The new building for the State Archive of the Evangelical Lutheran Church of Bavaria is located on a former factory site in the immediate vicinity of the former archive. With 34 kilometres of shelving, the archive now has more than twice its previous storage space and, in addition, a restoration workshop and rooms for visitors. The archive houses many original documents – including letters by Martin Luther, documents by popes and emperors, and numerous historically important books and paintings – protected by a passive air conditioning system.
The new building consists of two intersecting solid cubes floating above a transparent, recessed ground floor. The structure rises up from a basement plinth about a metre high along the road, which develops into a full storey height along the downward slope towards the south, and is topped with a large terrace enjoying views of the Wöhrder See lake. The composition defines a solitary, sculptural building with principal facades on all sides. It thereby confines the adjacent Zeissstrasse on the one side and the garden of the Theological Seminary on the other. Viewed from across the garden, the new archive building appears as a continuation and extension of the Theological Seminary.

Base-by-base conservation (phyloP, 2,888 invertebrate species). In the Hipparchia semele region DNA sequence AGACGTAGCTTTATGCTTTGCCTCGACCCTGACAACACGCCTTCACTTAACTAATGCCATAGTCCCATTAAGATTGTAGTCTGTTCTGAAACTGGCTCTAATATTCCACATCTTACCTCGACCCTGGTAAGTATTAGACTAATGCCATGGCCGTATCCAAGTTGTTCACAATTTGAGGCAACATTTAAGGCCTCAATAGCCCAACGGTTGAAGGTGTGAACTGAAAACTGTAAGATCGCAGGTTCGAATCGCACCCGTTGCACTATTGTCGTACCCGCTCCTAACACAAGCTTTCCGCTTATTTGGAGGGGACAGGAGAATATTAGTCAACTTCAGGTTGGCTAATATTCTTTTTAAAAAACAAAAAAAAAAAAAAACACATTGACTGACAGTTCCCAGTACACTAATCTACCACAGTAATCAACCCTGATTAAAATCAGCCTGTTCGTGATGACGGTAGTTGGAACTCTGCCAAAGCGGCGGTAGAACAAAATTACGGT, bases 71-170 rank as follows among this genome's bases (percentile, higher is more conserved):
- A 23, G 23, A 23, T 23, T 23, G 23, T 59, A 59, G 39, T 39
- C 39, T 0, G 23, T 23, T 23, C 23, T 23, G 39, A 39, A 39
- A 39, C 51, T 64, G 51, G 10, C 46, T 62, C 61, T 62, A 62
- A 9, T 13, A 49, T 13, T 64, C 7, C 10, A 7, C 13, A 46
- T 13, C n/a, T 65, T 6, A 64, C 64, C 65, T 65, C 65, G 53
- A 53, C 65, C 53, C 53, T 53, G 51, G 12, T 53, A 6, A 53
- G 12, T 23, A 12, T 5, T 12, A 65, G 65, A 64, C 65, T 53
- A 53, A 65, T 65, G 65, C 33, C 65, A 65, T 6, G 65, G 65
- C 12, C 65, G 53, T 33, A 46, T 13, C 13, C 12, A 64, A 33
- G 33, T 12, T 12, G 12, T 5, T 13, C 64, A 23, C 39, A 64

Visitors enter public areas of the archive via Veilhofstrasse. From there they can reach the lecture hall, which can also be used for exhibitions. This hall presents a welcoming public frontage to the corner of Veilhof-/Zeissstrasse. The reading room faces both east and west and is located on the quiet garden side. The offices are located above, on two levels surrounding the archive areas, and provide easy access for staff to the repository. The repository areas themselves occupy four floors above the ground floor, as well as the two lower ground floors. As the first lower ground floor extends out on the slope towards the south, access is available from Zeissstrasse to the workshop and service rooms.
RESTRAINED MATERIAL PALETTE
The plinth of the reinforced steel structure is clad with reddish sandstone, forming a continuation of the existing sandstone wall and anchoring the building in its landscape context. The external walls of the archive are finished in a shiny copper facade with a subtle vertical structure. The natural metal surface will undergo continuing natural oxidisation and colour changes until it finally develops a velvety, dark brown appearance.